In the earliest days of the universe, shortly after the Big Bang, the cosmos was awash in particles. Not all of them were normal particles of matter, however. Corresponding with each type of particle is an antiparticle with the same mass and spin.
The nature of our universe results from the fact that matter exists in slightly more quantity than antimatter. The difference is slight, however: For every billion particles of antimatter, there must have been a billion and one particles of matter in the early universe. Everything that exists — galaxies, stars, planets, trees, people — owes its existence to the slight surplus of matter.
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The question of why antimatter exists and why matter is slightly more abundant dates to 1928, when British physicist Paul Dirac described the behavior of electrons. Dirac worked with quantum mechanics and relativity and worked out an equation governing how electrons should interact with other particles. Dirac’s equation predicted that for every electron, there should be a corresponding antiparticle with the same mass but otherwise is a mirror image of the original.
In 1932, American physicist Carl D. Anderson observed a particle track, caused by a cosmic ray, that appeared to be “something positively charged, and with the same mass as an electron.” Following a year’s worth of experiments, Anderson determined anti-electrons exist, dubbed them positrons, and won the Nobel Prize in physics for the effort.
Twenty years later, physicists discovered antiprotons and antineutrons while conducting experiments with the Bevatron particle accelerator at the University of California, Berkeley. In 1968, scientists first produced anti-atoms, and in 1995, near Geneva, Switzerland, physicists created antihydrogen atoms that lasted long enough for scientists to study their behavior.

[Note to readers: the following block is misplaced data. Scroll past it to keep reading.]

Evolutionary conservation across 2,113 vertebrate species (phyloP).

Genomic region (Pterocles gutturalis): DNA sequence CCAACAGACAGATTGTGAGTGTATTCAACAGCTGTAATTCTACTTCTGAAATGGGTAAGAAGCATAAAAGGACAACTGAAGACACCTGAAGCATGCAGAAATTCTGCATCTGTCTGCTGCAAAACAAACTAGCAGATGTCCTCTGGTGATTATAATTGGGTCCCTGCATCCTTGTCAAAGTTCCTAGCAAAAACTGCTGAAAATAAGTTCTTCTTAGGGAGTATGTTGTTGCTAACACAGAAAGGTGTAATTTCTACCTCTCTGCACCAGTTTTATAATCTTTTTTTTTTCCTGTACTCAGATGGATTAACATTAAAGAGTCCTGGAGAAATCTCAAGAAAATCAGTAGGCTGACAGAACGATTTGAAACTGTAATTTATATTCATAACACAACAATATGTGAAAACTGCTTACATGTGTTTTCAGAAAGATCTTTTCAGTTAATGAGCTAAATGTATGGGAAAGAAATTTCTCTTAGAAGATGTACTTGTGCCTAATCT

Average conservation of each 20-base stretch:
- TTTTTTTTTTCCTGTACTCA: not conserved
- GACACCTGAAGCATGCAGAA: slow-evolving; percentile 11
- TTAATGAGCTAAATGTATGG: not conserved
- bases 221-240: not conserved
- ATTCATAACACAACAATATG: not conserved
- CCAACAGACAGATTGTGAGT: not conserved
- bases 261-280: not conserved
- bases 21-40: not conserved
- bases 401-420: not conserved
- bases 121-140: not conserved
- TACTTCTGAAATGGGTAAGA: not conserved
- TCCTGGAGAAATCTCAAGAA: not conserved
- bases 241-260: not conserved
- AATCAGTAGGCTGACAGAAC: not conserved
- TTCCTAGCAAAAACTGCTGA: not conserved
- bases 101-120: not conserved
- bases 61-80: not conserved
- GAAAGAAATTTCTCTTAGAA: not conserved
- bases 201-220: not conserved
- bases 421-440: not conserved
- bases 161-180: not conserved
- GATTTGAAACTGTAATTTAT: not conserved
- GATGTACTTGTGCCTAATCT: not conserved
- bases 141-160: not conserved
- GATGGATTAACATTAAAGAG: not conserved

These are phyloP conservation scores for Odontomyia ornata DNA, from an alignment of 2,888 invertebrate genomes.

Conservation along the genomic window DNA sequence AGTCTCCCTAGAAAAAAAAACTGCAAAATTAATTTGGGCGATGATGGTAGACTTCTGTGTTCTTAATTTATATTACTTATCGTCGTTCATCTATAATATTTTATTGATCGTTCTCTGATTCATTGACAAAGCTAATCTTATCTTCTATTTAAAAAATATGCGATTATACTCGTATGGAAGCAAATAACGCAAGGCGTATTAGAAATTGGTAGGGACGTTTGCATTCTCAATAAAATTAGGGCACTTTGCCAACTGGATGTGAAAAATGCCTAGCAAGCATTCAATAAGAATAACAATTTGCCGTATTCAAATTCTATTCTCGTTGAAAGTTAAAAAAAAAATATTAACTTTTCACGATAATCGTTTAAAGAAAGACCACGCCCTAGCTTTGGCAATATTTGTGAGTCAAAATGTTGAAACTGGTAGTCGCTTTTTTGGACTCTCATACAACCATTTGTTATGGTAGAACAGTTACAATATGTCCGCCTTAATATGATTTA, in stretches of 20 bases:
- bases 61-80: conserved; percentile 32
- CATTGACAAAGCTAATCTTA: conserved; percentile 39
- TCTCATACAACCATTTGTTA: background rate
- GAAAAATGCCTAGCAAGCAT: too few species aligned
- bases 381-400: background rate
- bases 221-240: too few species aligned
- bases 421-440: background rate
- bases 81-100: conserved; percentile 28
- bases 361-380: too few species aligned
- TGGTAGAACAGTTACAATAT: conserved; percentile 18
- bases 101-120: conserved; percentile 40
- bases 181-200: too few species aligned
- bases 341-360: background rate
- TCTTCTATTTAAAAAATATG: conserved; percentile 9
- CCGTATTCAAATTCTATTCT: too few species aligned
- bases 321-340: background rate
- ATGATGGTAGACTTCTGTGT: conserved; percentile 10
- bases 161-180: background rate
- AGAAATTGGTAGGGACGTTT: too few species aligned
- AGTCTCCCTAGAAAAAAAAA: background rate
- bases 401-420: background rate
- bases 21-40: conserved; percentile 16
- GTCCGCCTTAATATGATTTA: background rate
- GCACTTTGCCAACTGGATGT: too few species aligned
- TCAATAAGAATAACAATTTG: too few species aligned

These experiments still do not enable astronomers to explain the asymmetry of matter to antimatter. Other important physics experiments with particle colliders and other methods are planned for the future. How could matter now be so dominant? One idea is that primordial black holes, which formed in the infant universe, may have evaporated and thus thrown the symmetry askew. Another group of physicists believes the asymmetry lies in the category of particles called leptons, which includes neutrinos and muons.
Neutrinos seem to be the leading culprit. Austrian physicist Wolfgang Pauli developed the idea of neutrinos in 1930 when he was desperately searching for an explanation of the process called beta decay.
In beta decay, a neutron disintegrates into a proton and an electron plus something else — the neutrino. Because neutrinos interact minimally with other matter, they are very difficult to diagnose.
Countless numbers of neutrinos produced within the Sun’s core pass through us every second. A number of physicists believe heavy neutrinos existed in the early universe that might have decayed, tipping the scales far toward matter.
Whatever the reason for such a small quantity of antimatter in today’s universe, it is out there. Tiny quantities of antimatter rain down from cosmic rays and are quickly evaporated by interactions with matter.
Anywhere high-energy collisions take place, antimatter is sure to be there. The powerful black hole in the center of the Milky Way produces an antimatter jet. The boundary where the antimatter collides with normal matter produces gamma rays.
Antiparticles get made where the temperature is extremely high — for example, the event horizon of a black hole. Should we ever get to the point of traveling deep into space, hazards from antimatter, which annihilates matter when the two collide — would pose a real and somewhat unpredictable hazard.